JACKSON — Legislative leaders say plans for new district lines for the House and Senate have been delivered to the Department of Justice.
House Elections Committee chairman Bill Denny, R-Jackson, tells the Northeast Mississippi Daily Journal the legislative plan was delivered this week.
The 122 House districts and 52 Senate districts have to be updated after each Census to account for population changes. Between 2000 and 2010, there was significant growth in DeSoto County, just south of Memphis, and it’s getting new legislative districts.
Because of Mississippi’s history of racial discrimination, the redistricting plans need approval of the Justice Department, which checks to ensure the plans don’t dilute minority voting strength.
Rep. Kelvin Buck, D-Holly Springs, said he and other Democrats would file objections with the Justice Department. Buck also said the Marshall County Board of Supervisors and the Holly Springs and Byhalia city governments had voted to file objections.
Their objections center on the fact that the Senate plan removes Marshall County from the district it has traditionally shared with Benton and Tippah counties and places it in a district with Tate County.
If the Justice Department rejects either the House or Senate plan, the state can appeal that ruling to federal court.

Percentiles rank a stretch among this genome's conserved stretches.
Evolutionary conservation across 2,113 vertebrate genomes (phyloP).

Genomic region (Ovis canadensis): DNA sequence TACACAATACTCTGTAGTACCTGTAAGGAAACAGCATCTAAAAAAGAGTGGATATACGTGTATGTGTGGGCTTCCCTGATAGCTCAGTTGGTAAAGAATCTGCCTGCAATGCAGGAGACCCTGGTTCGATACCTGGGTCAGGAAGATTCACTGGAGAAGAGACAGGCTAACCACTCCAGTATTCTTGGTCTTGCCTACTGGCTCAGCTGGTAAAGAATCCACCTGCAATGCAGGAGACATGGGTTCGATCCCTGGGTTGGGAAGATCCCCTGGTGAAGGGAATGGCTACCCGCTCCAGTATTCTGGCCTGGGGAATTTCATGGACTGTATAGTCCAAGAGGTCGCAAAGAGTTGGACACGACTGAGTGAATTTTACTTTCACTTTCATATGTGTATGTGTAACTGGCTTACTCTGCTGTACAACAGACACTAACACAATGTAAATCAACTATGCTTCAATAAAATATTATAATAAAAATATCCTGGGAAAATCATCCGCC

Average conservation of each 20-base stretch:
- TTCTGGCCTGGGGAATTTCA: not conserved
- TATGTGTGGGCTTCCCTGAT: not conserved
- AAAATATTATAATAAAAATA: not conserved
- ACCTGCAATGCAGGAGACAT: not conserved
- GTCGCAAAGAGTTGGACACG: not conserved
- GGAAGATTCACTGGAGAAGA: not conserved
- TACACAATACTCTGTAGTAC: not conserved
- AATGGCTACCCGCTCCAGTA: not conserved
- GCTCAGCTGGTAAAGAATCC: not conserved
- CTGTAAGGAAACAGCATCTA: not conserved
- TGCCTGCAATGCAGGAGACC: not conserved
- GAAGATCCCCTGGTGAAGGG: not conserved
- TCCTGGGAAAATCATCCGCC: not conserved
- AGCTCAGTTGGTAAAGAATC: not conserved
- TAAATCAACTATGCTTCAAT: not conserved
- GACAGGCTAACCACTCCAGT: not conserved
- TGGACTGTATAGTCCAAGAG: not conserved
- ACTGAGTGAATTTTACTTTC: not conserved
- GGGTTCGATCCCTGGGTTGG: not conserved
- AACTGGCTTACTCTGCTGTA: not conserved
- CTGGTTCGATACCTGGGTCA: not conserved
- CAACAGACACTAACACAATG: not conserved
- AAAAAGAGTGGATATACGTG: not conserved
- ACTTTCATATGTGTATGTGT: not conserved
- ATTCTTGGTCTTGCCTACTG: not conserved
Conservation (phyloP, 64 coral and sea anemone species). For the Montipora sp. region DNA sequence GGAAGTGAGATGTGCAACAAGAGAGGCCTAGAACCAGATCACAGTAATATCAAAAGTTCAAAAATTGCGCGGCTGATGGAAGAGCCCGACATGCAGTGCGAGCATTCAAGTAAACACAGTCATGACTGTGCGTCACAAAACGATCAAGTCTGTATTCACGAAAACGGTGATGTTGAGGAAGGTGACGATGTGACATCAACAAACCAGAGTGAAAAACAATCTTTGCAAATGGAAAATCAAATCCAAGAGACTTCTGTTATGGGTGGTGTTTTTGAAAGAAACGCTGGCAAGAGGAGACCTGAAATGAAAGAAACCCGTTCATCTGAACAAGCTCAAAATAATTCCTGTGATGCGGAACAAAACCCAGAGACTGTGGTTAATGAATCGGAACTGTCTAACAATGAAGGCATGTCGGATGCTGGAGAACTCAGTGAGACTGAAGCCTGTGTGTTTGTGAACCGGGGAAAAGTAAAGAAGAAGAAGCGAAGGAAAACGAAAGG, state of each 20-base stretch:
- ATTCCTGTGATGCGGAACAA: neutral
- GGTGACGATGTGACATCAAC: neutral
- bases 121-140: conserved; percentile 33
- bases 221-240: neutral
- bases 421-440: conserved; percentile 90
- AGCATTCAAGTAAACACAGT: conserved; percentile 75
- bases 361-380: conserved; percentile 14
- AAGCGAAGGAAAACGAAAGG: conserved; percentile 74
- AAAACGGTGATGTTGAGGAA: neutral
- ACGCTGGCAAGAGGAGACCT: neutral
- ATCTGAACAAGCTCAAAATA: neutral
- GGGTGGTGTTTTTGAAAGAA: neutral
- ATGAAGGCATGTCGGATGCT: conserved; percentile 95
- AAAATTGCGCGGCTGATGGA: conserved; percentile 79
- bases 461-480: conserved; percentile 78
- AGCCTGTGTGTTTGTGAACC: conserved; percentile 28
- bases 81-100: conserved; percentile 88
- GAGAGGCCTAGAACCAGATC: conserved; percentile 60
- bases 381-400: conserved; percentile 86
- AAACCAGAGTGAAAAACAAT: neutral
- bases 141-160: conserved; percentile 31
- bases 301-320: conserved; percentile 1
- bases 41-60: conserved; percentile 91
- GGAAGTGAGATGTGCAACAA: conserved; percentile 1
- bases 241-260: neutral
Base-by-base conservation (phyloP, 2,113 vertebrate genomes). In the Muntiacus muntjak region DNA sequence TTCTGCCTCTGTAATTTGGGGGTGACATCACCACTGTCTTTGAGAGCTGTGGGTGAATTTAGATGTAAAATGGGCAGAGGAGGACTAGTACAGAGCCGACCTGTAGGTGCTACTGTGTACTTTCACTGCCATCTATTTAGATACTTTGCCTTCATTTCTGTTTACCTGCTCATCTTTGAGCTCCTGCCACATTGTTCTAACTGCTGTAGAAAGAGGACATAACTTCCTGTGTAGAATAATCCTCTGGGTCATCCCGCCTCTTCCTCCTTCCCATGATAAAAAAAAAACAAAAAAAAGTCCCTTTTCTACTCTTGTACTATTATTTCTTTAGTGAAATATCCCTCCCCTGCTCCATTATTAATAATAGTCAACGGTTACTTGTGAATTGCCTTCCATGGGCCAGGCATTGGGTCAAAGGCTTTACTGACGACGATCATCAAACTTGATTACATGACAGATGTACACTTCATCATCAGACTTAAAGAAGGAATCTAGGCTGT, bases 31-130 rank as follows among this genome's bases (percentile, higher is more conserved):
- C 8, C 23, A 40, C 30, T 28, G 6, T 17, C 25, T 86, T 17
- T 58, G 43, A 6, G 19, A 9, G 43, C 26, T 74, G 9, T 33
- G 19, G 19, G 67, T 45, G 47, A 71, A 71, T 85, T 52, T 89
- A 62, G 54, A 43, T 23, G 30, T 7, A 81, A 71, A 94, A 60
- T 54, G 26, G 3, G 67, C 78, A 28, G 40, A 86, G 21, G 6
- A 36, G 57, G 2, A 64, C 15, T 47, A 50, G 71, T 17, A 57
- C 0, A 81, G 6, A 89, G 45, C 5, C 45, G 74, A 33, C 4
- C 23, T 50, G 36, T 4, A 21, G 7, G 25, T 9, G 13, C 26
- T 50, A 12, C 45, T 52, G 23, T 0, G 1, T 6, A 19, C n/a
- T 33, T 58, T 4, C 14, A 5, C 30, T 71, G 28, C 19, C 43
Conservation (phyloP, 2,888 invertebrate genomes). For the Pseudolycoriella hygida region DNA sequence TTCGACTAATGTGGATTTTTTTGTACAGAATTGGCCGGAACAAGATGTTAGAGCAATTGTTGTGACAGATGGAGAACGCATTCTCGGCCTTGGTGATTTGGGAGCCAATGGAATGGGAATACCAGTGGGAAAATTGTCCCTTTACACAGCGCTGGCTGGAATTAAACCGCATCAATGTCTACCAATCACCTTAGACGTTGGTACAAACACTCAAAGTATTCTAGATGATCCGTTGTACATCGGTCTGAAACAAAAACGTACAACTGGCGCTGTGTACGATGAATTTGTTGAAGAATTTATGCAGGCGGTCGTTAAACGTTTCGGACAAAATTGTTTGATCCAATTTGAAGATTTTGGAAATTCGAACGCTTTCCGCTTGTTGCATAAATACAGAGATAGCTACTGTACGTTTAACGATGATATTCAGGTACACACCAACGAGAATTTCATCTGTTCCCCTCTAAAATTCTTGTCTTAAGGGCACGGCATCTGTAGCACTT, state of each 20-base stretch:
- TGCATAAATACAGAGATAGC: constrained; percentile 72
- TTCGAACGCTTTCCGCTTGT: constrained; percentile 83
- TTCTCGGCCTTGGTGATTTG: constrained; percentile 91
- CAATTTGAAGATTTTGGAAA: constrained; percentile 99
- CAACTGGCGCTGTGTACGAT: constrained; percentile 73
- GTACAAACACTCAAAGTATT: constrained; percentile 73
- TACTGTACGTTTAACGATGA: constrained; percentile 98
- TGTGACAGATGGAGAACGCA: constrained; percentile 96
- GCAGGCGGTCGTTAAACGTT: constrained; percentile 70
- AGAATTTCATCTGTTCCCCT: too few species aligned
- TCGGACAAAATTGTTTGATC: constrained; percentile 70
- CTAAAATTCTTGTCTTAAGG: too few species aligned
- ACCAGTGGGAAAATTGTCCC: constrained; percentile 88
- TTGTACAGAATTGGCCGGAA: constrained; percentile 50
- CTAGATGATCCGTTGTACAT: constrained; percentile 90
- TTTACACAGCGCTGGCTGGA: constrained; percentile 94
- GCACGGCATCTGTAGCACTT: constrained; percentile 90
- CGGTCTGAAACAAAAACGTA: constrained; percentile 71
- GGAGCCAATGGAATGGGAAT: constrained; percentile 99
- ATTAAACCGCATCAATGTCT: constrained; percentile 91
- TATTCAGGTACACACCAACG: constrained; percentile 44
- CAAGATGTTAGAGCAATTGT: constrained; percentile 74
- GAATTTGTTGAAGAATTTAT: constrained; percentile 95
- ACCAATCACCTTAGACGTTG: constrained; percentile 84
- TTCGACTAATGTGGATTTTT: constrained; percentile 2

Denny said the delay in submitting the plans was to give private attorneys who consult with the legislative leadership on redistricting time to put together the information to submit to the Justice Department, which will look at issues such as whether the plans “retrogress” in terms of minority voting strength.
“I feel very good about the plan,” said Denny, who traveled to Washington last week to meet with Justice Department officials.
Sen. Merle Flowers, R-Southaven, who oversaw the Senate’s redistricting effort in 2012, has resigned from the Senate. Sen. Terry Burton, R-Newton, who handled the effort during the 2011 session, made the trip with Denny in place of Flowers.
Many Democrats complained that the plan pushed through by the new Republican majority diluted black voting strength by “packing” black voters in fewer districts. Denny and other Republican leaders denied that claim.